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Broken Flowers
2005 - R - 106 Mins.
Director: Jim Jarmusch
Producer: Jim Jarmusch
Written By: Jim Jarmusch
Starring: Bill Murray, Sharon Stone, Frances Conroy, Julie Delpy, Jeffrey Wright
Review by: Joe Rickey
Official Site: www.brokenflowersmovie.com
   

Perpetual boredom: Murray's one facial expression for all situations
Telling the story of a man named Don Johnston (Bill Murray) who embarks on a cross-country journey to discover who the mother is of a child he never knew he had, 'Broken Flowers' is one dull and listless motion picture. If I did not say that it was not only one of this year's most disappointing, but also one of this year's worst movies, I would be lying.

The first and foremost problem with 'Broken Flowers' is that it just seemed very pointless with its intentions and was moving to nowhere most of the time. None of Don's encounters with his previous girlfriends impressed me. Funnily enough, there was one scene in this movie that I found outstanding and that actually touched me. It was the scene when Bill Murray lays down the flowers on the grave of his dead ex-girlfriend and sits down next to it with slight tears in his eyes. It was probably the only emotionally involving scene in the entire movie. All the other ones seemed pretty dull and hollow, especially given how little actual character development is present in what one would think is a character-driven piece.

Moreover, having seen 'Lost in Translation and 'The Life Aquatic with Steve Zissou', I must say that I am not a big fan of Murray's being so deadpan and otherwise inert with his facial expressions. Far from coming across as great acting, it appears forced, as if he realizes he has a new schtick that he can use again and again. So many scenes in this movie seem just to be space-fillers, like minute-long shots of Murray driving a car and so on. Pretentious comes to mind often while viewing this film. A positive aspect of the film, though, was its music, mostly because it consists of a wide array of tunes not unlike one might find in a Cameron Crowe film.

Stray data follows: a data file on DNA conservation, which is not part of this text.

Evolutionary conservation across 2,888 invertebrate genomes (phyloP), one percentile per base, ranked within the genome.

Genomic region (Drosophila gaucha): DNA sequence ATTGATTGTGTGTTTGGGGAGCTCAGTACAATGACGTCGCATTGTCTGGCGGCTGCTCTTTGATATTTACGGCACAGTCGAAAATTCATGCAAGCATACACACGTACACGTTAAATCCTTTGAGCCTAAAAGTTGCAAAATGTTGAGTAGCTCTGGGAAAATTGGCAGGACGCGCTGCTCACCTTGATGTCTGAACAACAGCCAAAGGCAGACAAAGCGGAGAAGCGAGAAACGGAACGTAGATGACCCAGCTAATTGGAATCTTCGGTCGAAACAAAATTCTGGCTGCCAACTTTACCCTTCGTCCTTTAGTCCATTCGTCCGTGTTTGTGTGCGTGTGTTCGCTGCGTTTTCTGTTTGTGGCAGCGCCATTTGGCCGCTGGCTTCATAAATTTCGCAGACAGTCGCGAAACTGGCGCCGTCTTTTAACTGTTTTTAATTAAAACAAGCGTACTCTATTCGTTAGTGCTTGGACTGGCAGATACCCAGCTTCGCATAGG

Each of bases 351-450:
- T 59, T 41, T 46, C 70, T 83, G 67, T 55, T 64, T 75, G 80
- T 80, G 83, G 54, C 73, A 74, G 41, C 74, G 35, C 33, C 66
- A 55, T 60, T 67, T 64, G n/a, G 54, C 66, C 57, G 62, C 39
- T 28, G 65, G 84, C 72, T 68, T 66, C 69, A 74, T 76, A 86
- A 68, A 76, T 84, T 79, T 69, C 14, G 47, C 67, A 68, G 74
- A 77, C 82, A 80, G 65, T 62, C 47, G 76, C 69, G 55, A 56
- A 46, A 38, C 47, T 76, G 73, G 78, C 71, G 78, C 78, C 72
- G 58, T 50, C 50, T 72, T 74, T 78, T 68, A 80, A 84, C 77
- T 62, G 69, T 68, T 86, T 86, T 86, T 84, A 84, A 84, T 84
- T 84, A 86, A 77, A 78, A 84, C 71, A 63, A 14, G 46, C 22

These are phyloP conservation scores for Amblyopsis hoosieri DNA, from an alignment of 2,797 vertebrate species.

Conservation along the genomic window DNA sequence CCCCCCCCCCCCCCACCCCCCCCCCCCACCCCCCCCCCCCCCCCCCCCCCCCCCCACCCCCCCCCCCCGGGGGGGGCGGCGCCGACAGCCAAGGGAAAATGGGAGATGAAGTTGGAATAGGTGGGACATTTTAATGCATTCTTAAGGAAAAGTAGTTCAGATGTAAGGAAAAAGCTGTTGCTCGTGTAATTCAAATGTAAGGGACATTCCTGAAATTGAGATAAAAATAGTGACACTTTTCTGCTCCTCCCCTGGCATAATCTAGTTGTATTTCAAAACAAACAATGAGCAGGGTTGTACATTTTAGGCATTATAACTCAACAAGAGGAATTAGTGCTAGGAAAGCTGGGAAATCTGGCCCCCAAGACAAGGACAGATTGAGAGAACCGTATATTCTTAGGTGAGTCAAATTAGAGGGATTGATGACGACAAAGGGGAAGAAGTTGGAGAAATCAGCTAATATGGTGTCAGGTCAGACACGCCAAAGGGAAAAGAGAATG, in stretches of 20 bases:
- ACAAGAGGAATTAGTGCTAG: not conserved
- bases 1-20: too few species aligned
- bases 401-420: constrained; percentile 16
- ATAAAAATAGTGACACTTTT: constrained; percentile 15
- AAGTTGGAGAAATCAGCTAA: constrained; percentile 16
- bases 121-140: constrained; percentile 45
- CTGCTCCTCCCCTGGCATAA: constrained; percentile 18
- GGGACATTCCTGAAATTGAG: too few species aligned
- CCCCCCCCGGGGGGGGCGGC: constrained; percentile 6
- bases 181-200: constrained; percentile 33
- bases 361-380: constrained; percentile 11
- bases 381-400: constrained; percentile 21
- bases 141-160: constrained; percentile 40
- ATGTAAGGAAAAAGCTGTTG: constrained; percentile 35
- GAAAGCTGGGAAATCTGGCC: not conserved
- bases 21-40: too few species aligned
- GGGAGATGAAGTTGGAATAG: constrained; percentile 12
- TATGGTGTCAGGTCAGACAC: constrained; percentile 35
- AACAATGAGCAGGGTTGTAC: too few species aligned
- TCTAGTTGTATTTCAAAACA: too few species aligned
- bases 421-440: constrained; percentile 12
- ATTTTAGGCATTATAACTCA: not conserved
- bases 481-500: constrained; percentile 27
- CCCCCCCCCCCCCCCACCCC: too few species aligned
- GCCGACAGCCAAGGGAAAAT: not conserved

Out of the rest of the cast, the only one who made a good impression on me was Frances Conroy ('Shopgirl') as Dora, the ex-hippie. The rest was pretty bland altogether. Just like the movie itself. Jeffrey Wright ('Syriana') was decent as Winston and provided a few laughs in this movie which, considering it's a dramedy, had neither enough comedy nor enough drama in it to be a satisfying experience. There was lots of potential and almost none of it was satisfactorily explored.

Don't even get me started concerning the ending. I am not against abrupt endings like in 'Sideways' or 'A History of Violence', but this one definitely did not seem of the kind that would need an ending that essentially leaves one befuddled. It is the type of ending where one wonders if they ran out of film stock and thus threw together an ending at the last minute. One cannot explain how frustrating this tactic comes across in this instance.

Jim Jarmusch has been a hit/miss for me so far and this one continues the trend. I despised 'A Night on Earth', but loved 'Ghost Dog.' 'Broken Flowers' is definitely not as bad as 'A Night on Earth,' but doesn't even come close to the lyrical quality present in 'Ghost Dog.' As such then, one need only check out 'Broken Flowers' if they consider themselves a Jarmusch devotee and even then one may be left wondering as to the point of what they have just watched.
 
Movie Guru Rating
A train wreck.  So bad some may find it unintentionally entertaining.
  1 out of 5 stars

 
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